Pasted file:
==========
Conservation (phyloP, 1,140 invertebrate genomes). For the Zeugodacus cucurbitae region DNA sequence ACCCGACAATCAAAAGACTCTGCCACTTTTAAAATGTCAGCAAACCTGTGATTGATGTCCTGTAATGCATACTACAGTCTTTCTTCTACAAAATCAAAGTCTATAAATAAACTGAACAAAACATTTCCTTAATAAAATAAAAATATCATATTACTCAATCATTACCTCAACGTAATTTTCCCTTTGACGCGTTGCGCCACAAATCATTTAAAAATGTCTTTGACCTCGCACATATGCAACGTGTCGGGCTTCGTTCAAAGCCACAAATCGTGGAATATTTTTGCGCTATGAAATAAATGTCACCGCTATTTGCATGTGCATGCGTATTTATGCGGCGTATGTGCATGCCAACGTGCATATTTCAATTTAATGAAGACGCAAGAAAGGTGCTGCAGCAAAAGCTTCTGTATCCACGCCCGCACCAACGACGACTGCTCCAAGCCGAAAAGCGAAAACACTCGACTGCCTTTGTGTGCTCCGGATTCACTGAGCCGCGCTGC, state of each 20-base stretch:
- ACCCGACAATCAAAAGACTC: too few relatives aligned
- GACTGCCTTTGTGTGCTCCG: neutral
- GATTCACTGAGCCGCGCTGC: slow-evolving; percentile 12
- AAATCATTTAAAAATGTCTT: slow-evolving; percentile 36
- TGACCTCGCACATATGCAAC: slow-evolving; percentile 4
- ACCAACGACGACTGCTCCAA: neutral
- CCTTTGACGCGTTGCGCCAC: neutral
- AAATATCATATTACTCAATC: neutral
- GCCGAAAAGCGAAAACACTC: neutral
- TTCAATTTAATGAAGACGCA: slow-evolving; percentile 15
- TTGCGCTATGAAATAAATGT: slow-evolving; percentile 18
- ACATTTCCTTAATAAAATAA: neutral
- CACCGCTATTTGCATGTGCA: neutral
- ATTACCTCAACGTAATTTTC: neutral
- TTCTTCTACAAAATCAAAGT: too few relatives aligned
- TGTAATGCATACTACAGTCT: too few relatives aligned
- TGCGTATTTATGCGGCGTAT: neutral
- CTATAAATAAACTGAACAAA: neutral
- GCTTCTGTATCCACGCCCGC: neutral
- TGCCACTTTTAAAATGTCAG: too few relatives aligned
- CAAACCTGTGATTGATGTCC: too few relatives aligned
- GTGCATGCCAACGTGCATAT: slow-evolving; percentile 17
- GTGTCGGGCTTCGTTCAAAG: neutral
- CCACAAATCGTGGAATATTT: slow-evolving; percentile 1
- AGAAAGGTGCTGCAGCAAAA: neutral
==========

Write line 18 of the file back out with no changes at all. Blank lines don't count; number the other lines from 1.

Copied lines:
- TGCGTATTTATGCGGCGTAT: neutral